- The Agency for Toxic Substances and Disease Registry (ATSDR) of the Centers for Disease Control and Prevention has opened the National ALS Registry at www.cdc.gov/als.
- By compiling a large database of information, the ATSDR hopes to learn more about the incidence and prevalence of ALS, how the disease develops, and what types of treatments and interventions are beneficial.
- People with ALS can enroll themselves and complete surveys about their and their families’ health histories, as well as environmental, occupational and other exposures. Privacy measures safeguard the confidentiality of personal information.
After two years of laying the groundwork, the Agency for Toxic Substances and Disease Registry (ATSDR) has opened its National ALS Registry to collect information from people living with ALS.
Scientists at the ATSDR, which is part of the Centers for Disease Control and Prevention in Atlanta, hope registry data will provide insight into the causes of, and potential treatments for, ALS.
Patients and/or their caregivers are encouraged to register by going to www.cdc.gov/als. They will be asked to fill out short surveys about their and their families’ health histories, their military background, as well as environmental, occupational and other exposures.
Two years in the making
Congress passed a law establishing a national ALS registry in 2008, and the ATSDR has been working ever since to get the registry set up. The agency worked with researchers in several states on pilot projects to determine the best way to collect and manage the data. It then obtained approvals from other government agencies and organizations to ensure that only necessary information would be collected and that the information would remain private.
In order to make the database as complete and accurate as possible, the National ALS Registry combines patient-entered data with data from previous ALS databases maintained by agencies such the Veteran’s Administration and others. All the information will be cross-checked for errors and duplications.
Researchers hope that the registry will help provide answers to the many vexing questions about ALS, such as how many people in the U.S. have ALS; who gets ALS; the connection between ALS and other motor-neuron disorders; and what kinds of interventions are helpful. Survey data may also be used to improve disease management and standards of care.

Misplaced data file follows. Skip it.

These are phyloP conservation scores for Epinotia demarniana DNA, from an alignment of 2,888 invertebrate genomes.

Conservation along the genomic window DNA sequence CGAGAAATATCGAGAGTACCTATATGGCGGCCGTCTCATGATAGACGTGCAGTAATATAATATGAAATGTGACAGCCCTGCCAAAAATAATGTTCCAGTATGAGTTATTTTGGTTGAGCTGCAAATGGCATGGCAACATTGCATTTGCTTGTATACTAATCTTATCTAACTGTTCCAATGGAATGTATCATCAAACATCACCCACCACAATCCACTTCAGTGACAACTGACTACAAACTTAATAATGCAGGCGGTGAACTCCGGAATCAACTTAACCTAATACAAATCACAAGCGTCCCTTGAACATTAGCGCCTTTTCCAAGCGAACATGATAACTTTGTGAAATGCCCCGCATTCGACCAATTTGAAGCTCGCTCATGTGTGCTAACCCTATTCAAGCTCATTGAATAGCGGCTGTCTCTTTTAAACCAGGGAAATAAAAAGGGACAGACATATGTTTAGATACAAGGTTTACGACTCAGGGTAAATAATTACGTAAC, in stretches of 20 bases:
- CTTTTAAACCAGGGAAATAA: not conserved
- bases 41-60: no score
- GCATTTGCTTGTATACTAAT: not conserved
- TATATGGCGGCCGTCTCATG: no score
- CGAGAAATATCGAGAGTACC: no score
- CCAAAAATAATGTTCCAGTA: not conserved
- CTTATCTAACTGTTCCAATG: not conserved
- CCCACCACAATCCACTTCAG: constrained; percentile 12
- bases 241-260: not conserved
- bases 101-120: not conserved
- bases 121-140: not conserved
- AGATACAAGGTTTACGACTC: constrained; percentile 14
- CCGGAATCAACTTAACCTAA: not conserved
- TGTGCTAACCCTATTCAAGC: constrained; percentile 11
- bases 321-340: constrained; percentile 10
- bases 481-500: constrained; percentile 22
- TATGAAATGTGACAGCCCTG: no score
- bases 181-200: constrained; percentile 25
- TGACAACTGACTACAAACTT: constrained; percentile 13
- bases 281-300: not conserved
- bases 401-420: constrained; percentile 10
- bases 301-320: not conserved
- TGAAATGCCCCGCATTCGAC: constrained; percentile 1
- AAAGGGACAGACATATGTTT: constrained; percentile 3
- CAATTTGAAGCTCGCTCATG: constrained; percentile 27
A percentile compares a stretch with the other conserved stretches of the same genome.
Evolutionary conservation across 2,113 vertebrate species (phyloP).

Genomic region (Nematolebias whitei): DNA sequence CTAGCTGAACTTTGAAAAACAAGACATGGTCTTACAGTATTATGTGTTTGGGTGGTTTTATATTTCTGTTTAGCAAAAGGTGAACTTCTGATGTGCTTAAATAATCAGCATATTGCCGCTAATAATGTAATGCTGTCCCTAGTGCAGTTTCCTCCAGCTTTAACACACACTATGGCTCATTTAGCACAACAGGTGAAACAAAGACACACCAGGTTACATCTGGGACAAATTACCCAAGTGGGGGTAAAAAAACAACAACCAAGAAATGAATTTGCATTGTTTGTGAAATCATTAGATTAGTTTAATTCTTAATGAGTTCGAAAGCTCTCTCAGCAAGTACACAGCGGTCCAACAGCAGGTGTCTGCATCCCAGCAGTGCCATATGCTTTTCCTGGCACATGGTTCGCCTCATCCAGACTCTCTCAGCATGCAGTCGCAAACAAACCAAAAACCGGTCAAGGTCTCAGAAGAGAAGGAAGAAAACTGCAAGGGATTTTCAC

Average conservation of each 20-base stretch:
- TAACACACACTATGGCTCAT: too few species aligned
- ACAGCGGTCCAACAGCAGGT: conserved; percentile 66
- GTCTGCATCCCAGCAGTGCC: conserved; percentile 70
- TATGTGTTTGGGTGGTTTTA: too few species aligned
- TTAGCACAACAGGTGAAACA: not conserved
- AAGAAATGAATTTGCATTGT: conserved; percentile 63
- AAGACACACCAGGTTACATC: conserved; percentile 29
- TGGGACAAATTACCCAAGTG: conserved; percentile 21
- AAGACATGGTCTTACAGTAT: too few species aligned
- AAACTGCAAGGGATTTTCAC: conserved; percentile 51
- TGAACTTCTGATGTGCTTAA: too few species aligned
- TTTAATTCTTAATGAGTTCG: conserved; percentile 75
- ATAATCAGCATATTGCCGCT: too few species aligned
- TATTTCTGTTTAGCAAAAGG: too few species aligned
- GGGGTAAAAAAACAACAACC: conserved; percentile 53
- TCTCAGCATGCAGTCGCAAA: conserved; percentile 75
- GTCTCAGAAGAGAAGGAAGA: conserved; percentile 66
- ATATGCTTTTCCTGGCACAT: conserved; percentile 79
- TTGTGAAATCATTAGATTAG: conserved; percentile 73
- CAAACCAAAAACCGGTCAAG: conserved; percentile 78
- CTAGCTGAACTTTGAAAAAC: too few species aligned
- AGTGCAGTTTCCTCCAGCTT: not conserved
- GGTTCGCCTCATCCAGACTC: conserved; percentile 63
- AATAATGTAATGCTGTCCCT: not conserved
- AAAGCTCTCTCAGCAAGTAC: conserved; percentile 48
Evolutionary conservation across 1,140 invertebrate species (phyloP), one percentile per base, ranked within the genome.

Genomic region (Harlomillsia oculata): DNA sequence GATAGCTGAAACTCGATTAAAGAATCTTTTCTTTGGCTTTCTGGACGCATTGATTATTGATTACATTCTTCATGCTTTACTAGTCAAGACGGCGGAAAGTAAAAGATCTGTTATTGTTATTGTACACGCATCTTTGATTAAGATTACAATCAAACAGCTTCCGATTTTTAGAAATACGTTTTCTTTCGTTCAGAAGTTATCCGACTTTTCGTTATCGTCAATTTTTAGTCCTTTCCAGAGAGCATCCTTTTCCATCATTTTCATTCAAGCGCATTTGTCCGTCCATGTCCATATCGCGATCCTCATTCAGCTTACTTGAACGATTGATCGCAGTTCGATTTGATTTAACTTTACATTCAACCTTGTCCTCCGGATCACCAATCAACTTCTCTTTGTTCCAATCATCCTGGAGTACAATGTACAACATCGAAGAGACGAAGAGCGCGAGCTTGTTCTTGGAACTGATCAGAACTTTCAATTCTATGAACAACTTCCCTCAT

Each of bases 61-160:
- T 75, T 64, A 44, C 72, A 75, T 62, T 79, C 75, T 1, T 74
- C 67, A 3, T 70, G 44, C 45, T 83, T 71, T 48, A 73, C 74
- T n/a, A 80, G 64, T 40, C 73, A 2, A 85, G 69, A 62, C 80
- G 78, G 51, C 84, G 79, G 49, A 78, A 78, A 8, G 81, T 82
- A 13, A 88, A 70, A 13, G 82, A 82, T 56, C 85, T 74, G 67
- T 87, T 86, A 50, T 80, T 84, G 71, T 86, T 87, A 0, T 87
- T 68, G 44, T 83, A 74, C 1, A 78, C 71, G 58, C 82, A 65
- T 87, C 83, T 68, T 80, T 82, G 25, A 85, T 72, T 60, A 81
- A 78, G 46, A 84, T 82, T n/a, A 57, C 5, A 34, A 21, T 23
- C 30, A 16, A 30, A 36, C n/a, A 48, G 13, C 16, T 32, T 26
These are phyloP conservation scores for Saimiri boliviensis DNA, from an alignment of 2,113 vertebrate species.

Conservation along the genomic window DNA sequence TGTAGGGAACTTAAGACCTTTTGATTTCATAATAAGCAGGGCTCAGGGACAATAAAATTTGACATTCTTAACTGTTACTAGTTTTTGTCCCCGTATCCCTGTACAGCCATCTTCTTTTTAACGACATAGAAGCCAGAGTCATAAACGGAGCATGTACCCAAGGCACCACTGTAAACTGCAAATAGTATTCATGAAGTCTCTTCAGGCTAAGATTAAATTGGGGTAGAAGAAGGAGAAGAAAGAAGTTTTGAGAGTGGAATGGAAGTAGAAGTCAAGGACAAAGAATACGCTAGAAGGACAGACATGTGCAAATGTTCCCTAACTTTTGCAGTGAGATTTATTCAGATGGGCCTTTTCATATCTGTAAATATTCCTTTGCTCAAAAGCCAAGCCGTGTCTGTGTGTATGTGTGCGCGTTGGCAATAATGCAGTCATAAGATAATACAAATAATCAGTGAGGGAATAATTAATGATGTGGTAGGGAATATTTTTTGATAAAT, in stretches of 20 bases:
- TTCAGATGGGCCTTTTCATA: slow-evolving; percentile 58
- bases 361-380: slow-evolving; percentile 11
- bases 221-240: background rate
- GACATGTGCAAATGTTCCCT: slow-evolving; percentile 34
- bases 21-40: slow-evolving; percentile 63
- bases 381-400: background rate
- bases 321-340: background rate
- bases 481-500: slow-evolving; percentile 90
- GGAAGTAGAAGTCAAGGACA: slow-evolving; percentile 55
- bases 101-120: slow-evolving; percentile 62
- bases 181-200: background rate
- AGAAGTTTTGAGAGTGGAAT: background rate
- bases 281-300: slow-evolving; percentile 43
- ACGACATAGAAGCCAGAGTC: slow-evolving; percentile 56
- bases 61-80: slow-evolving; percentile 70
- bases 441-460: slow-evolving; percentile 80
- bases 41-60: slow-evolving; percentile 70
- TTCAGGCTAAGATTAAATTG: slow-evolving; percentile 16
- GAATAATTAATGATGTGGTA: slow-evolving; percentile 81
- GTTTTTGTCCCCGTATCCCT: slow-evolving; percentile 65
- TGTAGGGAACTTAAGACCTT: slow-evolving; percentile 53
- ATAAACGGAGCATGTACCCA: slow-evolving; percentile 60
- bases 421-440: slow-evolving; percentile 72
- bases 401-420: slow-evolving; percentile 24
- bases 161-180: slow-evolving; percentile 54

Registries may help identify trends that then can be investigated in research studies, noted Valerie Cwik, MDA medical director and executive vice president for research.
Cwik urged individuals and families affected by ALS to take time to enroll in the national registry and complete the surveys, in order to make the database as complete as possible.
“This is a formidable disease,” she said, “but science will eventually identify its causes.”
MDA has worked for many years on projects that informed the development of the national registry, such as an earlier, now-closed registry called ALS Connection. In addition, MDA representatives consulted with the ATSDR in the development of the registry.
In order to protect privacy, the registry has been set up so that only the enrollee (and his or her authorized caregivers) will have access to that person’s private information. In a few years, after enough data has been collected to make accurate analysis possible, researchers will also be given access to the data, but only after identifying information has been removed.
The registry site also answers frequently asked questions about ALS and provides other educational materials, including information about upcoming clinical trials. There also are links to resources, services and organizations serving the ALS community.
For more information
To get more information about the registry and/or to enroll, visit www.cdc.gov/als.
To view a press release from the ATSDR about the registry, visit http://www.atsdr.cdc.gov/news/displaynews.asp?PRid=.
Editor's note: This story was updated 12:35 EDT on Oct. 20 to include the link to the ATSDR press release.